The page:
An artist's view of Rosetta, the European Space Agency's cometary probe with NASA contributions. The spacecraft is covered with dark thermal insulation in order to retain its warmth while venturing into the coldness of the outer solar system, beyond Mars orbit.
NASA's contribution includes three of the orbiter's instruments (the Microwave Instrument for Rosetta Orbiter, the Ion and Electron Sensor and an ultraviolet spectrometer called Alice). NASA is also providing part of the electronics package for an instrument called the Double Focusing Mass Spectrometer, which is part of the Swiss-built Rosetta Orbiter Spectrometer for Ion and Neutral Analysis instrument. NASA is also providing U.S. science investigators for selected non-U.S. instruments and is involved in seven of the mission's 25 instruments. NASA's Deep Space Network provides support for ESA's Ground Station Network for spacecraft tracking and navigation.
Selected in November 1993 as a cornerstone mission of ESA's long-term science program, the Rosetta probe was launched by an Ariane 5 on March 2, 2004, on an 11-year journey to the comet 67P/Churyumov-Gerasimenko.
Built by EADS Astrium, the Rosetta probe consists of a 6,757-pound (3,065-kilogram) spacecraft (3,479-pound, or 1,578-kilogram dry mass) designed to enter orbit around the comet's nucleus in August 2014. Its route has included a series of gravity assist maneuvers to gain enough orbital energy, with three swing-bys at Earth (March 2005, November 2007 and November 2009) and one at Mars (February 2007). En route to the comet, the probe flew by the asteroids 2867 Steins (September 2008) and 21 Lutetia (July 2010).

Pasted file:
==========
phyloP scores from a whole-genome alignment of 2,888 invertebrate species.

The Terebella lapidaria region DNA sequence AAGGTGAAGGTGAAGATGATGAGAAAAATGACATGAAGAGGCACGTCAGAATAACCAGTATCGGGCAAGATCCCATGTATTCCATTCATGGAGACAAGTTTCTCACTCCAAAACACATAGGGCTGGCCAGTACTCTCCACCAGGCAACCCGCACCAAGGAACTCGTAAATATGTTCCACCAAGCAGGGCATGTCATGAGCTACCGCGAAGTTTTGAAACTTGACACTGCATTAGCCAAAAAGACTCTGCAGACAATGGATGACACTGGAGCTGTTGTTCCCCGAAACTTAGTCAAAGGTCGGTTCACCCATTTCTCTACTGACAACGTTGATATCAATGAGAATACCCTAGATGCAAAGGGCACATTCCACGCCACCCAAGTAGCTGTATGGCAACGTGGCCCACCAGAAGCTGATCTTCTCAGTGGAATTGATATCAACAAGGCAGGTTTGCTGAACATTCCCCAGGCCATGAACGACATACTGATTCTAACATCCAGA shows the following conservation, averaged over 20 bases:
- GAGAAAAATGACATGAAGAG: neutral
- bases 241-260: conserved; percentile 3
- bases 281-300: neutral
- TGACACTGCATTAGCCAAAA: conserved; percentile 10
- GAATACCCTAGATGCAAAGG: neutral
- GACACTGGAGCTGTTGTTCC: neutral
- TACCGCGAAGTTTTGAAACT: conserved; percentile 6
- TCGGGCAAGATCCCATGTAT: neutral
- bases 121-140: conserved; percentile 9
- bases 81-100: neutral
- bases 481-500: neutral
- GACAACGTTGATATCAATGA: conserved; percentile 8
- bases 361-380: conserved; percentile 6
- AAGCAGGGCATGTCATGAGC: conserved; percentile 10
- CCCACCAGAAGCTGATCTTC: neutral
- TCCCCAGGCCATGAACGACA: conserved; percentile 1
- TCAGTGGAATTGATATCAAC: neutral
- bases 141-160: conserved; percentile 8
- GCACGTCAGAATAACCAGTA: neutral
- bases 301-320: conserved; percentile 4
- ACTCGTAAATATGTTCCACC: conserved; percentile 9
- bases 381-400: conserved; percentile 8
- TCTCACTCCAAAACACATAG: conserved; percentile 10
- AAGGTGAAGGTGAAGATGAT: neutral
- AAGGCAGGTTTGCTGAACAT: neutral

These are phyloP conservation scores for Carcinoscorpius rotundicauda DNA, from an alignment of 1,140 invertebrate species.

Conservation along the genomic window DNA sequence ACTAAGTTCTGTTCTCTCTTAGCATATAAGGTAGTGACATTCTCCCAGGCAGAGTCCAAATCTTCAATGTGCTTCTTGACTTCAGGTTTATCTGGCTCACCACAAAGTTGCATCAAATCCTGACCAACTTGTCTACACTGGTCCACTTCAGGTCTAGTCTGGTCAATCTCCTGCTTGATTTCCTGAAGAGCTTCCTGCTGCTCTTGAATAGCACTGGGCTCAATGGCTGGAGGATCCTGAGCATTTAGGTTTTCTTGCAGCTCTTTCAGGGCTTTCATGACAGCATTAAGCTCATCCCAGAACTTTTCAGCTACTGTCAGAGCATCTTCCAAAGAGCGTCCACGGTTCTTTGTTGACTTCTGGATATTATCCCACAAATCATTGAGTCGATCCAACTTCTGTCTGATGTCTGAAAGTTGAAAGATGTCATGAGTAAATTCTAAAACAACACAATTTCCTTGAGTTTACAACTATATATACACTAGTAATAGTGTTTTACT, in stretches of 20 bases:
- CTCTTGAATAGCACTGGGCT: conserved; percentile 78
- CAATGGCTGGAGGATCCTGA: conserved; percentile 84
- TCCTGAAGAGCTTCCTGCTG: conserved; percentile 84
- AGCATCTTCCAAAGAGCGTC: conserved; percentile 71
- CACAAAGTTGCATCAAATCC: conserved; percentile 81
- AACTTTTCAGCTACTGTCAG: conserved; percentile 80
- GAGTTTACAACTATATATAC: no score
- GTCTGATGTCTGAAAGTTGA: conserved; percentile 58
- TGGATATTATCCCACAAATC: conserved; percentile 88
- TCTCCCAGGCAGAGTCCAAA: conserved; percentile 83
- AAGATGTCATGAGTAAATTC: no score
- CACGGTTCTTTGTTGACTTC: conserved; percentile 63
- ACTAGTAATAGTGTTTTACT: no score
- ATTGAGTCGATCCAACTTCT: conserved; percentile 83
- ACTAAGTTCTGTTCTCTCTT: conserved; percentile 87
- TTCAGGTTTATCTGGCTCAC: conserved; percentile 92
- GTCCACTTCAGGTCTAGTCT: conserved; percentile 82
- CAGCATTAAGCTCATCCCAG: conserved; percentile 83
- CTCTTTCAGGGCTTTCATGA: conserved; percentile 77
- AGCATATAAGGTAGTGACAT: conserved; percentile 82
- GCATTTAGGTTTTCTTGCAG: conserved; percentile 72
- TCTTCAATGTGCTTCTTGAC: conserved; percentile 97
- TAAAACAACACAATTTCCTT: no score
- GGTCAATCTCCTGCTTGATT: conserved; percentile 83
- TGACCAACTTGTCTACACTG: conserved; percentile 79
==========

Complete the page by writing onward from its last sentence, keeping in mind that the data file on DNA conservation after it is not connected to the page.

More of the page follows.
The spacecraft carries 11 science instruments to probe the comet's nucleus and map its surface in fine detail. It will also land a package of instruments (the Philae Lander) to study some of the most primitive, unprocessed material in the solar system. The mission will provide clues to the physical and chemical processes at work during the formation of planets, beginning 4.6 billion years ago.
Rosetta is a mission of the European Space Agency, Paris, with contributions from its member states and NASA. Rosetta's Philae lander is provided by a consortium led by the German Aerospace Center, the Max Planck Institute for Solar System Research, the French National Space Agency and the Italian Space Agency. NASA's Jet Propulsion Laboratory, Pasadena, Calif., manages the U.S. contribution to the Rosetta mission for NASA's Science Mission Directorate in Washington. The Microwave Instrument for the Rosetta Orbiter was built at JPL and JPL is home to its principal investigator, Samuel Gulkis. The Southwest Research Institute, San Antonio, developed the Rosetta orbiter's Ion and Electron Sensor (IES) and is home to its principal investigator, James Burch. The Southwest Research Institute, Boulder, Colo., developed the Alice instrument and is home to its principal investigator, Alan Stern.
More information about Rosetta is available online at: www.esa.int/rosetta and
Image credit: ESA